This study investigates epigenomic mechanisms driving aggressive neuroendocrine prostate cancer (CRPC-NE), a subtype of metastatic castration-resistant prostate cancer (mCRPC). The findings suggest a promising therapeutic avenue for patients with CRPC-NE and pave the way for further exploration of epigenetic-targeted therapies in prostate cancer management.

Minisymposium: Late-Breaking Research

April 8, 2024, 3:35 PM- 3:50 PM

"Prrx1 regulates acinar cell plasticity via TGFβsignaling in pancreatic acinar-to-ductal metaplasia"

N. Nishiwaki, K. Sugiura, A. Li, K. SuzukiJ. R. Pitarresi, R. Chandwani, A. K. Rustgi

This study investigates the role of a transcription factor called Prrx1 in two types of cellular transformations in the pancreas: adaptive acinar-to-ductal metaplasia (ADM) and oncogenic ADM, which can lead to pancreatic cancer. The findings shed light on the molecular mechanisms underlying pancreatic cancer development and suggest Prrx1 as a potential therapeutic target for intervention.

Advances and Major Symposia

Methods Workshop: Choosing the Right Animal Model for Your Study

April 6, 2024, 12:30 PM - 2:00 PM

"The A, B, Cs of modeling cancer in genetically engineered mouse model"

Presenter: Cory Abate-Shen, PhD

This session will focus on some of the cardinal features one might want to study in cancer immunology, some of the tradeoffs for using different models to address these questions, and opportunities that are provided by genetically engineered models for studying complex biologies like impact of a native tumor microenvironment and tumor associated tertiary lymphoid structures (TLS). 

Advances in Diagnostics and Therapeutics: Oligometastasis- Curable Metastatic State?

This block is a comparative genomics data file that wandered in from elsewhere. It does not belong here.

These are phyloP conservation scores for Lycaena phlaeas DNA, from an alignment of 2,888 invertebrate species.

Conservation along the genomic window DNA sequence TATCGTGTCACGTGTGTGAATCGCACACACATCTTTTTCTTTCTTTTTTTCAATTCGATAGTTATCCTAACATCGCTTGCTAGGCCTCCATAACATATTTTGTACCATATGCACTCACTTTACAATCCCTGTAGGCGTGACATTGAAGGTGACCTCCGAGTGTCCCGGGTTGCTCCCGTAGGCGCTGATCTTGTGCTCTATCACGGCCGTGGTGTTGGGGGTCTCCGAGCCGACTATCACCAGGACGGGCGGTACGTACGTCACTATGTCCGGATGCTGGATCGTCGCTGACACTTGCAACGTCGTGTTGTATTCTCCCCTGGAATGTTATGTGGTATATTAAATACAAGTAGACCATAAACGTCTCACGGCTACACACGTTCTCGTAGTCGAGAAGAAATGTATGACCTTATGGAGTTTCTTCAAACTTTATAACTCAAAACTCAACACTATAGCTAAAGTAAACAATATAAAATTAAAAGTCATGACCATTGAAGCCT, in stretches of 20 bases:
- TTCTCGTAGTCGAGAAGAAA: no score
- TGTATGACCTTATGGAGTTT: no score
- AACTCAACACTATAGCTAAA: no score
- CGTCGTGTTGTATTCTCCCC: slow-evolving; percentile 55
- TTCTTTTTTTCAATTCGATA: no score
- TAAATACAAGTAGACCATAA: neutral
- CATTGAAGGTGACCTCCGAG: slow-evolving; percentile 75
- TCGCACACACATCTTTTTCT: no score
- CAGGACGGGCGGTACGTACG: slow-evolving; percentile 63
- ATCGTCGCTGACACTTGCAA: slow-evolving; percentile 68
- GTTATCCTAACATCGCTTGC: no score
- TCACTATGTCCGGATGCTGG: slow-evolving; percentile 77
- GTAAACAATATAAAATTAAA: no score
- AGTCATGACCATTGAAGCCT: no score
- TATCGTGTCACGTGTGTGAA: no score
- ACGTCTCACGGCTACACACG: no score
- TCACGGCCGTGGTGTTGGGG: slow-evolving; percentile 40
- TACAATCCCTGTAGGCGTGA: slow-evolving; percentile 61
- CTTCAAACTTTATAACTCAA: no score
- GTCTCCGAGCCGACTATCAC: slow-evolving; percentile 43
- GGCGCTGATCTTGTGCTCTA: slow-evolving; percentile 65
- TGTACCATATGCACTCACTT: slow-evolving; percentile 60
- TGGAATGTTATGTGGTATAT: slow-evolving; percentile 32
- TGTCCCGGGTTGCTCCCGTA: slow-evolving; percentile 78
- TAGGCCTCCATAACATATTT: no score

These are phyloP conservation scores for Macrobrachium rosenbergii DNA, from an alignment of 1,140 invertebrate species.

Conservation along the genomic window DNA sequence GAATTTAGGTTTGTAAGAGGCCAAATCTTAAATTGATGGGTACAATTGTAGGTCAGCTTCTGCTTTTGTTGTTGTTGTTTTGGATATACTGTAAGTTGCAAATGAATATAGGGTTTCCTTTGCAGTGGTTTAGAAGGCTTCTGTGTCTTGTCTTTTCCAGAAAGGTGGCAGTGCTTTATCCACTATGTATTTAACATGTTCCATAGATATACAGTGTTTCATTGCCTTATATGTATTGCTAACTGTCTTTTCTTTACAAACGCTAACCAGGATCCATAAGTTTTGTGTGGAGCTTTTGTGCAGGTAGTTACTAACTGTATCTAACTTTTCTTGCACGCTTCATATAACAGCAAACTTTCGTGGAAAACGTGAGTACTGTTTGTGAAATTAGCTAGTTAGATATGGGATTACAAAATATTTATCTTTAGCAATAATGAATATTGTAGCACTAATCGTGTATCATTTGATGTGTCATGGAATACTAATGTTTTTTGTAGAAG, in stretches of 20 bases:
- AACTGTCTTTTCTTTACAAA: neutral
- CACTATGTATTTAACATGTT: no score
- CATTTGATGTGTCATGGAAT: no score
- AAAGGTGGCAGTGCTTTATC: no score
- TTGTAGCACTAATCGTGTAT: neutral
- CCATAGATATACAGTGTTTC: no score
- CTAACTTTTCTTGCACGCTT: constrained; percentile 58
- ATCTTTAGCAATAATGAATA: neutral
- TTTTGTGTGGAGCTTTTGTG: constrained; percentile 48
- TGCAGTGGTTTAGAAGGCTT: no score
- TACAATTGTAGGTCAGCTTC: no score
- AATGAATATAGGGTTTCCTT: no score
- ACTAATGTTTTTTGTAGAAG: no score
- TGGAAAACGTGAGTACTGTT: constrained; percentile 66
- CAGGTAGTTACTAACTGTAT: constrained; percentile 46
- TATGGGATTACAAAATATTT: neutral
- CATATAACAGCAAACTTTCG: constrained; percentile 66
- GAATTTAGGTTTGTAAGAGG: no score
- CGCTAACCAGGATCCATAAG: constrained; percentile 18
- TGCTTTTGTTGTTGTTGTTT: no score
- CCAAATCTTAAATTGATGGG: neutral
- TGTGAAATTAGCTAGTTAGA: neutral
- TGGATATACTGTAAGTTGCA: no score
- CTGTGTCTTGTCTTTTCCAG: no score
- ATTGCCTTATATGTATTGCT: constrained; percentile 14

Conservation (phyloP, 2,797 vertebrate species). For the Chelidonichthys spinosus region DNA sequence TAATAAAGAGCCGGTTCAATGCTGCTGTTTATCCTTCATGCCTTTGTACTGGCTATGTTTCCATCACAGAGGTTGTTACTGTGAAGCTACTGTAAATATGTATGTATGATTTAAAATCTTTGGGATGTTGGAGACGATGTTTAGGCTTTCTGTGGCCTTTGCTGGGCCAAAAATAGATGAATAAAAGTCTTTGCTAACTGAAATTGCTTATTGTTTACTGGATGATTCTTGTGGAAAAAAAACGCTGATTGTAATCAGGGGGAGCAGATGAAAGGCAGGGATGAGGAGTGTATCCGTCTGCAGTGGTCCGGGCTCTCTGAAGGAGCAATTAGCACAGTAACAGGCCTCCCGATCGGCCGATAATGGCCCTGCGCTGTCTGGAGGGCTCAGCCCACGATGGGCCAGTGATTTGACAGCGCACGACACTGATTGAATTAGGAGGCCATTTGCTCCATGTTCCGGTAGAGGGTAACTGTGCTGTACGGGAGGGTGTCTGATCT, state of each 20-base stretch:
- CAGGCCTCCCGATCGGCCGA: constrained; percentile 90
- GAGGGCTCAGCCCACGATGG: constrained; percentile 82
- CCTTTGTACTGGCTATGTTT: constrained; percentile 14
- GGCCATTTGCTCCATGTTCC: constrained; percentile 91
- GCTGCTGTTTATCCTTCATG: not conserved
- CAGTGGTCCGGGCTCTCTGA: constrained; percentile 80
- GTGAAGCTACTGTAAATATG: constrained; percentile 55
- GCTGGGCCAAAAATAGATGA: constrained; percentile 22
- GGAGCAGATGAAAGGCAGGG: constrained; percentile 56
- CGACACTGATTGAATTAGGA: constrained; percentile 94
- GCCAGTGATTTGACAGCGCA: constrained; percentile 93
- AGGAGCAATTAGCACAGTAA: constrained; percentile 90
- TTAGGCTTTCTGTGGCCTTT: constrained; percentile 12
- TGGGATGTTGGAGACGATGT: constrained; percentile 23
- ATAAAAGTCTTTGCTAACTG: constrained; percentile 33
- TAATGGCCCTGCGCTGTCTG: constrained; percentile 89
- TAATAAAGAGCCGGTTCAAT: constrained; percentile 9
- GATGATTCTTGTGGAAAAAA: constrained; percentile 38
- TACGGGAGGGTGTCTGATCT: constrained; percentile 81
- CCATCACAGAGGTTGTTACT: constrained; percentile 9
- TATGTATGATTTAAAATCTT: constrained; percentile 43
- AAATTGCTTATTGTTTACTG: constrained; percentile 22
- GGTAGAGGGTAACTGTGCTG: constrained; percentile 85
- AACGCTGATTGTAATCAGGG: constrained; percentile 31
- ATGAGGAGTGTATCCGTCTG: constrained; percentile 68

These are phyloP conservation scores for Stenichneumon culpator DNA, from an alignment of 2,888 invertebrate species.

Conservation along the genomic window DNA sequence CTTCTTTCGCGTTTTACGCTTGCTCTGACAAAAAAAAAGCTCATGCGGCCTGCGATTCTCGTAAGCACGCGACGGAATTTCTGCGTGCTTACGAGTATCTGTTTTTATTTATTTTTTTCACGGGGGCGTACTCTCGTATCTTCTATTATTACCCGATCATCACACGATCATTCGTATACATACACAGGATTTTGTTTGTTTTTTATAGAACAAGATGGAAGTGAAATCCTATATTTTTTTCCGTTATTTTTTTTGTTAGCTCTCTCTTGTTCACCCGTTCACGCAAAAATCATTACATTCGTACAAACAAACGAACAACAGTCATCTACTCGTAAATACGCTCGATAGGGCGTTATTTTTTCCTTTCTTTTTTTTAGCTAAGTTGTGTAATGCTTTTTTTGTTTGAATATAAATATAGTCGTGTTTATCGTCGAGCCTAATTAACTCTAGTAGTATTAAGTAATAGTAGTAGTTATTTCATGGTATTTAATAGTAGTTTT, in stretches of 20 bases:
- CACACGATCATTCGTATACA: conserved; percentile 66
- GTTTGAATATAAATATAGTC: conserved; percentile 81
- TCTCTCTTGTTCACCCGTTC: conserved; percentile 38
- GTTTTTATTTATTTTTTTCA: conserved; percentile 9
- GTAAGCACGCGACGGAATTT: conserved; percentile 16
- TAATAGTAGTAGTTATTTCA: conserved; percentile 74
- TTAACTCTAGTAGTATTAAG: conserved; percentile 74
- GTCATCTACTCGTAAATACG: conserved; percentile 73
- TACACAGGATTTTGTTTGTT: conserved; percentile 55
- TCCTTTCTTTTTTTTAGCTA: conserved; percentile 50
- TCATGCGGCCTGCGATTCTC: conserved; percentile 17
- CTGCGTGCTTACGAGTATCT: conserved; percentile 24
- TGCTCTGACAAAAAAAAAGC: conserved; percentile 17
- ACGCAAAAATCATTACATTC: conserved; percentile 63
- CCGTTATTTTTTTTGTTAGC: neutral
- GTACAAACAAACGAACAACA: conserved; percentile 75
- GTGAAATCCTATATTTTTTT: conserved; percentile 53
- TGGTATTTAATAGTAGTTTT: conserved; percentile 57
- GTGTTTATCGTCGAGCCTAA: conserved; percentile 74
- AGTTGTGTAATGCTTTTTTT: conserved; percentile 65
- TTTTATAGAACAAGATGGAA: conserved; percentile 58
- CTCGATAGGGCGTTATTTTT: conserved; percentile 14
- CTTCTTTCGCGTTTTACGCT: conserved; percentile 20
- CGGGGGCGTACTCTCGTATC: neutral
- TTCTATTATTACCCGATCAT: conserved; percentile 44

April 7, 2024, 1:05 PM - 1:25 PM

"Defining the oligometastatic state: mechanisms and biological determinants"

Presenter: Catherine S. Spina, MD, PhD

This session will explore our current understanding of the spectrum of metastatic cancer and how we define low volume metastatic disease or the “oligometastatic state.” 

Systematic Functional Approaches for Understanding and Targeting Cancer

April 8, 2024, 11:00 AM - 11:15 AM

"Functional and computational approaches to uncover selection advantages of cancer aneuploidy"

Presenter: Alison M. Taylor, PhD 

This study investigates the role of aneuploidy, or chromosome abnormalities, in cancer development. Through analyzing data from thousands of patient tumors, researchers identified specific patterns of chromosome alterations associated with different cancer types. This analysis also helped identify important genes driving these large chromosome alterations. Using CRISPR-Cas9 genome editing, they explored the impact of these alterations in lung cancer, observing changes in gene expression and cell behavior. Furthermore, by culturing cells as organoids, they demonstrated how these chromosome alterations affect cell differentiation, providing valuable insights into cancer progression and potential therapeutic targets.